11.2 Labyrinths
My sister Agnes lives in Chichester, England, where she is active in the twin-city program with Chartres, France. While visiting us recently, she took part with me in a walking meditation practice that links Christ Episcopal Church in Los Altos to Chartres Cathedral, by way of Grace Cathedral in San Francisco.
Inlaid in the floor of Chartres Cathedral, in a great circle, is an ancient design known as a labyrinth: similar to a maze but without any misleading dead ends.
Walking the labyrinth with spiritual intent has been described as bringing one closer to the heart of God or closer to one's own spiritual center. Dr. Lauren Artress of Grace Cathedral, who had benefited from this form of meditation and wanted to make it accessible to others, hit upon the idea of reproducing the Chartres design on a large canvas.
Thousands of people have since walked the labyrinth in San Francisco, including Michole Nicholson of Christ Episcopal Church. She and others from the parish were so deeply affected by the experience that they prepared their own sacred canvas, which is brought out frequently for public use.
So it was that Agnes and I, with about eight friends, gathered at the church two weeks ago. Michole introduced us to some of the ways in which the labyrinth can be walked. Some people enter seeking the answer to a specific question, some seeking assurance of God's presence.
Some repeat a phrase or bible verse as a means of concentration. Michole suggested that we leave our "baggage" at the entry point and pick it up later, if we wished.
Wearing socks to protect the canvas, to the strains of soft music and with candles around the room, we started our journey, each at our own pace. A single pathway winds back and forth in each quarter of the circle and leads gradually into the center, which is shaped like a flower with six petals.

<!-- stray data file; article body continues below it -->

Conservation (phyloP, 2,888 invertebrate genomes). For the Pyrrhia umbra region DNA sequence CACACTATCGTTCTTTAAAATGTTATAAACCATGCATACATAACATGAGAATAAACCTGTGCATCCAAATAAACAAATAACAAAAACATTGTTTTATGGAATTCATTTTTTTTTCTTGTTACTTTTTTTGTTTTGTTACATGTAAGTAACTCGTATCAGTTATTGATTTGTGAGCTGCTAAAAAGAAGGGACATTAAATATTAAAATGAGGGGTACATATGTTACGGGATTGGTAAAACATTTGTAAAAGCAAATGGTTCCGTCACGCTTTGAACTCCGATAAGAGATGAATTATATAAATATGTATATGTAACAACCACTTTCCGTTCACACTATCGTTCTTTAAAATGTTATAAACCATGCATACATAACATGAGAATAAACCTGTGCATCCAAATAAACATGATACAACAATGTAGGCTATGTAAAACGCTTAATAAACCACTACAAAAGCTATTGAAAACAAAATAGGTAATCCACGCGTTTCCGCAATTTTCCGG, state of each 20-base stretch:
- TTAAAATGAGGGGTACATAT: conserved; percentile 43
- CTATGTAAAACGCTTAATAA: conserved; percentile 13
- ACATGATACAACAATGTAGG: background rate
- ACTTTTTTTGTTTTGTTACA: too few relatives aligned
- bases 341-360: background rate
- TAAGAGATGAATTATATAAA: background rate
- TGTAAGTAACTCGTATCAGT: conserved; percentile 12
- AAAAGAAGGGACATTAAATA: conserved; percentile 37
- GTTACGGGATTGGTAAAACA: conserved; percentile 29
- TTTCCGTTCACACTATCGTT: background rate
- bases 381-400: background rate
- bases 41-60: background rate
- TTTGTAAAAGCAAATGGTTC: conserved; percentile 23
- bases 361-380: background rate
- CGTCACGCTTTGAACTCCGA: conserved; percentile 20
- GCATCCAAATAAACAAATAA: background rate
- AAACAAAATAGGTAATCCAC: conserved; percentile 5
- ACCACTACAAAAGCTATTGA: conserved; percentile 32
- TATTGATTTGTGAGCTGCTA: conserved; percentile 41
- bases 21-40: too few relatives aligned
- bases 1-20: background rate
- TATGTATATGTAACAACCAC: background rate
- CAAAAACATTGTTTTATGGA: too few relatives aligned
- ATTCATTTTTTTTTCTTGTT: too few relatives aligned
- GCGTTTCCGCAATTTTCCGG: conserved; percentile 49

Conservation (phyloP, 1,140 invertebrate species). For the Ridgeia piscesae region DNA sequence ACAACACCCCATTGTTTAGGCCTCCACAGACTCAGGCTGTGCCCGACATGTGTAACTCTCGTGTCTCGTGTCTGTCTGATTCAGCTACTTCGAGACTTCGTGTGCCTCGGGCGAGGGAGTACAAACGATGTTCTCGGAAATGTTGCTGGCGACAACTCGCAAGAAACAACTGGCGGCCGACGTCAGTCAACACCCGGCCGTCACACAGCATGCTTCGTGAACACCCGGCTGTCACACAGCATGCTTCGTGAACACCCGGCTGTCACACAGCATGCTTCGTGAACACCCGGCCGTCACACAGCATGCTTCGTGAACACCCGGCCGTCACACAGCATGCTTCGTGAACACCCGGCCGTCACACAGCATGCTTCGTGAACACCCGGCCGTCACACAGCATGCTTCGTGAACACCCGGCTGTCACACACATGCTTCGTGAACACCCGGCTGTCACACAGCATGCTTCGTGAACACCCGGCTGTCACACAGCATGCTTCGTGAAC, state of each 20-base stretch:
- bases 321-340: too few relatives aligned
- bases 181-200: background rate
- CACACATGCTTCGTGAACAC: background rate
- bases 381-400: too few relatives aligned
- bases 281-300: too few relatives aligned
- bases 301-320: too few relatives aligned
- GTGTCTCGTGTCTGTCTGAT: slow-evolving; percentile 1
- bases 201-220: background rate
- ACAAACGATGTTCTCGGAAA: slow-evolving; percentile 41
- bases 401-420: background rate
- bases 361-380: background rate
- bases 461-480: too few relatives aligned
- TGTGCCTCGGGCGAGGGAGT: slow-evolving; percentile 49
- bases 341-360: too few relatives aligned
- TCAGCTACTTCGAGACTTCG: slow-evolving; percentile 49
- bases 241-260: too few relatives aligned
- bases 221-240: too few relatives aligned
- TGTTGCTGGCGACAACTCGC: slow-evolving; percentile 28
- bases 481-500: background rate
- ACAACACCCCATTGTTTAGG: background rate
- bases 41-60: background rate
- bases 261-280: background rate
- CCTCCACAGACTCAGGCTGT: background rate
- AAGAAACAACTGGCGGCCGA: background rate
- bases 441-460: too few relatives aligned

From there, the path is followed out again. Most people took 30 minutes or so doing the walk and spending time in the center. Several did some journaling afterwards.
As the group talked together before leaving, everyone spoke of how beneficial the experience had been, each in a different way. Agnes told us that, for the first time in months, she had been helped to clear her mind of the myriad thoughts that had besieged her day and night since her husband's sudden death this year.
"It feels like the first step on the road to peace of mind at least," she said.
Walking the labyrinth with spiritual intent
By Ruth Polata
Dr. Artress said, of her experiences, "I moved from curiosity to skepticism to profound respect for the uncanny gifts of insight, wisdom and peace the labyrinth offers."  Artress has presented a very comprehensive treatment of the subject of labyrinths. Many people have absolutely no knowledge of labyrinths and feel it must be a New Age device.  She offers many reasons for walking the labyrinth, as well as possible approaches to the walk. She happens to work in a church but this meditational tool can be used by people of all cultures and religions. It is a way to go on a personal pilgrimage to become better acquainted with oneself.
She says, "To walk a sacred path is to discover our inner sacred space: that core of feeling that is waiting to have life breathed back into it through symbols, archetypal forms like the labyrinth, rituals, stories, and myths." In her eloquent treatise, she champions the use of the labyrinth as a way of rediscovering one's spiritual center. In Walking a Sacred Path, written in 1995, Artress tells the story of her own spiritual seeking and how a labyrinth came to be built at Grace Cathedral in San Francisco. Sharing the vision of sacred geometry through the ages, she poetically recounts its wonderful effects. The author is deeply concerned about the environmental and spiritual crisis near the end of the millennium and offers illumination on the path to greater self-understanding, healing, and true spirituality. "Religion," she says, quoting an unknown source, "is for those scared to death of hell. Spirituality is for those who've been there." --
This is a meditational account of the rediscovery of an ancient meditational technique, the labyrinth, a "spiritual tool" that predates Christianity and was widely used in Christian spirituality until the sixteenth century.
Dr Artress, is a canon of Grace Episcopal Cathedral in San Francisco